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Weinfeld: Jewish life below the Mason-Dixon line

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Inside Kahal Kadosh Beth Elohim in Charleston, S.C. (Sandy Bornstein photo)

Walking outside in the extreme heat and humidity of Charleston, S.C., I felt a long way from my home and native land of Canada. It was technically still spring, but it felt like the dead of summer. It was even hotter than my current hometown of Richmond, Va., where I’ve been living for the past three years.

I was in Charleston participating in a two-week program, funded by the U.S. National Endowment for the Humanities (NEH), called “Privilege and Prejudice: Jewish History in the American South.” The NEH gathered 25 scholars for a bootcamp on Southern Jewish history. We heard superb guest lecturers, engaged in stimulating discussions, conducted important archival research and went on fascinating walking tours that brought shvitzing to unprecedented heights.

We learned about the rich, but oft-ignored Jewish history of the American South. The second-oldest synagogue in the United States, which was built in 1840, is in Charleston. The third oldest, built in 1878, is in nearby Savannah, Ga. Charleston was the birthplace of Reform Judaism in America, and Jews played a central role in the economy of its vibrant port, as well as in other Southern cities, like Richmond, New Orleans, Mobile, Ala., and later Atlanta.

The lone Canadian on the trip, I was struck by the similarities between Southern and Canadian Jewish history. Despite recent scholarly innovations, both sub-fields have been considered peripheral to North American Jewish history, which has long focused on the urban North, where most American Jews lived, especially New York. North American Jewish history has been dominated by the stories of eastern European immigrants who came in the late 19th and early 20th centuries, but Jewish communities existed in the United States and Canada long before then.

Before the American Revolution, there were five colonial Jewish cities: New York, Philadelphia and Newport, R.I., in the North, and Charleston and Savannah in the South. Each had active Sephardic congregations. Yet there was a sixth colonial Jewish city, which is often ignored because it did not end up in the United States. In 1768, Jews in Montreal founded Shearith Israel, the Spanish and Portuguese Synagogue.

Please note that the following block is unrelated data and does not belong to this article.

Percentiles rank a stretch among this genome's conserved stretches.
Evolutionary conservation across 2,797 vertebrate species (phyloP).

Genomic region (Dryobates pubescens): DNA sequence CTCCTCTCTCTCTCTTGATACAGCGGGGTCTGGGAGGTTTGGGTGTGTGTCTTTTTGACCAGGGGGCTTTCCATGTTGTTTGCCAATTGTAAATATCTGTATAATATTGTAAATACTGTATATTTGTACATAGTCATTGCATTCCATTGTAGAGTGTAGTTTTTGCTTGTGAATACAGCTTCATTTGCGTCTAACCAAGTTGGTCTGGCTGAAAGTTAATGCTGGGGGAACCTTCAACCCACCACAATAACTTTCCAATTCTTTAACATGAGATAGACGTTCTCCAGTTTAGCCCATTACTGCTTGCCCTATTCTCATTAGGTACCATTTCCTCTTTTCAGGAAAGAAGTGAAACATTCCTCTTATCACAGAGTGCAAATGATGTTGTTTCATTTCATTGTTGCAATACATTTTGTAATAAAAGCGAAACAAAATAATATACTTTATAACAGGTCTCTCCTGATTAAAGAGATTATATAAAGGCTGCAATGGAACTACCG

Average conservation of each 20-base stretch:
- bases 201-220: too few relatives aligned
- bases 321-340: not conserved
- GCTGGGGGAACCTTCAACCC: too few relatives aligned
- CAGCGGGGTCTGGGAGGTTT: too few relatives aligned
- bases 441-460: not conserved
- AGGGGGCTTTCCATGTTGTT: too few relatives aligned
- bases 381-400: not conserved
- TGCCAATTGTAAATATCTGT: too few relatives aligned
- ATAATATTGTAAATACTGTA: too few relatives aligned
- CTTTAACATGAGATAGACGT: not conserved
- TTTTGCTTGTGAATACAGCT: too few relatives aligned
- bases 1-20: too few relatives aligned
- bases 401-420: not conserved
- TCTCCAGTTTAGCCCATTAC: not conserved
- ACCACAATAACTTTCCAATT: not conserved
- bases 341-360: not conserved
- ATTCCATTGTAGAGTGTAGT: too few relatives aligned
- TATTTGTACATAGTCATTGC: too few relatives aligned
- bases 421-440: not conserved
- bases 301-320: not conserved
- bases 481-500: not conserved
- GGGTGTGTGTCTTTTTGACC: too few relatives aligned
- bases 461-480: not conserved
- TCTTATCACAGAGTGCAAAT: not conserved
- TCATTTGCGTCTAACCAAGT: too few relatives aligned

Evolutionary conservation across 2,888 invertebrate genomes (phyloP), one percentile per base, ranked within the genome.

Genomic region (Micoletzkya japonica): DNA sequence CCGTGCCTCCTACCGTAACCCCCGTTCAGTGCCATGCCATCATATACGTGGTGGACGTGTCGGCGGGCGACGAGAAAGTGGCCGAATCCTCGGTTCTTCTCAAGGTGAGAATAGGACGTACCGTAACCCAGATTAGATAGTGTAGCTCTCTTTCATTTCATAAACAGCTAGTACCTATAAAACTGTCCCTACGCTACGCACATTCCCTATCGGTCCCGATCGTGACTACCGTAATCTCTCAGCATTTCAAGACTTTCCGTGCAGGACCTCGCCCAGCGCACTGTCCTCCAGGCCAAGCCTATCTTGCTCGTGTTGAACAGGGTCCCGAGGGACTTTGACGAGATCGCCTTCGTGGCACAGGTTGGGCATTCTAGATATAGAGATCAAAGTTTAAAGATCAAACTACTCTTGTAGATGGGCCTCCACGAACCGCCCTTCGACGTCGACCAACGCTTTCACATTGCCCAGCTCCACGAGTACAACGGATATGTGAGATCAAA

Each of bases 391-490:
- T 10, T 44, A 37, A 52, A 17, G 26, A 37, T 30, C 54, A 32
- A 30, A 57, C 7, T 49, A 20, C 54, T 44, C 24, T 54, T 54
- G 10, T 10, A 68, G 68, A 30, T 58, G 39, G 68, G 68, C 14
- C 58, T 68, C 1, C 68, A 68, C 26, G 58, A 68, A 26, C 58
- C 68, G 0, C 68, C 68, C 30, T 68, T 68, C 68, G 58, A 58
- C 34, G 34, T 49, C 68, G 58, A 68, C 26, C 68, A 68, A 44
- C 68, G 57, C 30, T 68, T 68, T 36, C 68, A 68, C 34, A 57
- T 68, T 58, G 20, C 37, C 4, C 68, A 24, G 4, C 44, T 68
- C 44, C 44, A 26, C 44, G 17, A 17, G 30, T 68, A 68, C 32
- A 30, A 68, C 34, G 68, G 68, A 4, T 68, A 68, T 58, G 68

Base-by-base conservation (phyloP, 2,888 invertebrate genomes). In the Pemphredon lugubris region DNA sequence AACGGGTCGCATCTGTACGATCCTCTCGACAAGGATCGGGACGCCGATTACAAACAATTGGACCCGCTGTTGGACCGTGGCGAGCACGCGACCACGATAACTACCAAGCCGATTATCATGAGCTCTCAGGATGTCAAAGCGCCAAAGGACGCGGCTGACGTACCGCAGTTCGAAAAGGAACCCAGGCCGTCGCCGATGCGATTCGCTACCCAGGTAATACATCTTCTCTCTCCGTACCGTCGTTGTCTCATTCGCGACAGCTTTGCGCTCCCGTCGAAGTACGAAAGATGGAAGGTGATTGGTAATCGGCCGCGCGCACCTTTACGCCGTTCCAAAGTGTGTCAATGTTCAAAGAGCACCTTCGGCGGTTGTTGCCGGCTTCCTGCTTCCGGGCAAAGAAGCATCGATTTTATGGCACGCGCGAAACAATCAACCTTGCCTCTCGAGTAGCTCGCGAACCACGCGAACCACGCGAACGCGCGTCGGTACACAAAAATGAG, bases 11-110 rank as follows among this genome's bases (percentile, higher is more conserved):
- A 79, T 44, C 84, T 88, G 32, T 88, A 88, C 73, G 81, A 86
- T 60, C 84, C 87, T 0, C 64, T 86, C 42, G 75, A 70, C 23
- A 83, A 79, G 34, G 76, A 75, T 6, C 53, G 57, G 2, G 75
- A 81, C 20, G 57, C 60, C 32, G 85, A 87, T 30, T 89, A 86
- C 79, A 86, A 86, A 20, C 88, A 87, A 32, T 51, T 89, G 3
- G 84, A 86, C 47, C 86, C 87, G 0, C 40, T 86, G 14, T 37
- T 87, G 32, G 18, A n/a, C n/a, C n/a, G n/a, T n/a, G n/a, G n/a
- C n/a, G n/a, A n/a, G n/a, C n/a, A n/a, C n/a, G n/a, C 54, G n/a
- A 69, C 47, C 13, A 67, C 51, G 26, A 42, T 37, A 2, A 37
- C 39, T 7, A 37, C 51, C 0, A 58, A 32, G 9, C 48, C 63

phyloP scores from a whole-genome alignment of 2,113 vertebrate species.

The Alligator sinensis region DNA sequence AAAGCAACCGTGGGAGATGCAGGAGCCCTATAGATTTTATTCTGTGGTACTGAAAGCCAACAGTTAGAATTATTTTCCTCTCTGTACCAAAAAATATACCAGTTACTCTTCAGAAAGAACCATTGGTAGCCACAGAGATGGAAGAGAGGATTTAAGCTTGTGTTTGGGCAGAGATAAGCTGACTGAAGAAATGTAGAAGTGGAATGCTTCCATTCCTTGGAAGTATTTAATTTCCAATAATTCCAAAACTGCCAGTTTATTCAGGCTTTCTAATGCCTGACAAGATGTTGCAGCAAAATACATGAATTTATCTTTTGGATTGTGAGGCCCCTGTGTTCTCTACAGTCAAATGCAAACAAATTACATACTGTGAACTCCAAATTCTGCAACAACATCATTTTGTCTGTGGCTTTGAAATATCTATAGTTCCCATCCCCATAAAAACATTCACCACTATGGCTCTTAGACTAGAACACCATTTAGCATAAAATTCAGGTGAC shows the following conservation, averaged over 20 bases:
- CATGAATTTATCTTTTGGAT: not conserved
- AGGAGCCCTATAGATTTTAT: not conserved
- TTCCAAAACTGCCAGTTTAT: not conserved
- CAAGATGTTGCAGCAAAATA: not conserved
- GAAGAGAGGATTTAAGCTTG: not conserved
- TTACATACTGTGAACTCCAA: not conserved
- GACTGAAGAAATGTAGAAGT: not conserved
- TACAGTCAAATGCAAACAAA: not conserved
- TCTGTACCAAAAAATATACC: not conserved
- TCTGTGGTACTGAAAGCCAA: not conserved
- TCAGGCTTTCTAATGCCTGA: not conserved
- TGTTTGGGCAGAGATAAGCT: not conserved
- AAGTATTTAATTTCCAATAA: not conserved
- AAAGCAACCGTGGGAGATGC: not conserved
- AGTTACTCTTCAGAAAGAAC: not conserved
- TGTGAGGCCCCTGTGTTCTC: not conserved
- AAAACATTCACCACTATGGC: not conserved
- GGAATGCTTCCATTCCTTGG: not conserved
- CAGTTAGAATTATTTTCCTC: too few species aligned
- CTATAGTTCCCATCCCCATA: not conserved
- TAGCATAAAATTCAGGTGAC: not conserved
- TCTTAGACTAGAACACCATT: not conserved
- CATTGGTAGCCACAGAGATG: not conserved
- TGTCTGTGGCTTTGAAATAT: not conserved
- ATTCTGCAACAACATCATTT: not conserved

Southern and Canadian Jewish history have more in common than their early origins. In the American South, Jews had to navigate their relationship with the dominant white Christian population, along with millions of African-Americans who lived under slavery and then under segregation.

Jews in Quebec experienced a similar “third solitude,” in negotiating their place between the Anglo-Protestant elite and Francophone-Catholic masses.

READ: WEINFELD: JEWS, BASKETBALL, AND MULTICULTURALISM

Jewish tourists in Charleston and Savannah often can’t help but admire how proud these small communities are of their Southern heritage, which they sometimes present as an unvarnished success story.

In truth, it’s a complicated legacy: Southern Jews benefitted from their whiteness (many owned slaves) and some fought to preserve segregation. But a new generation of scholars, museum workers and historians are endeavouring to correct the more triumphalist narrative, offering human stories of triumph and tragedy, privilege and prejudice.

At the heart of this investigation lies questions of exceptionalism and regionalism. Was America different for the Jews? How does the Southern Jewish experience alter that question? And is the Southern Jewish experience exceptional?

Canadian Jewish studies offer a similar dynamic. Scholars have long asked how the Canadian Jewish experience differed from the American one, focusing on the Jews of Montreal, Toronto and Winnipeg. More research is needed on Jews from British Columbia and Alberta, the Maritime provinces and small Canadian towns, in order to determine how they compare to Jews from across North America.

To begin this research, Canadian Jewish history could use a program of the kind I experienced in Charleston, which brought senior scholars together with younger academics. Like Southern Jewish history, Canadian Jewish history is fascinating, complex, sometimes troubling and perhaps even exceptional. It deserves to be studied, told and heard.

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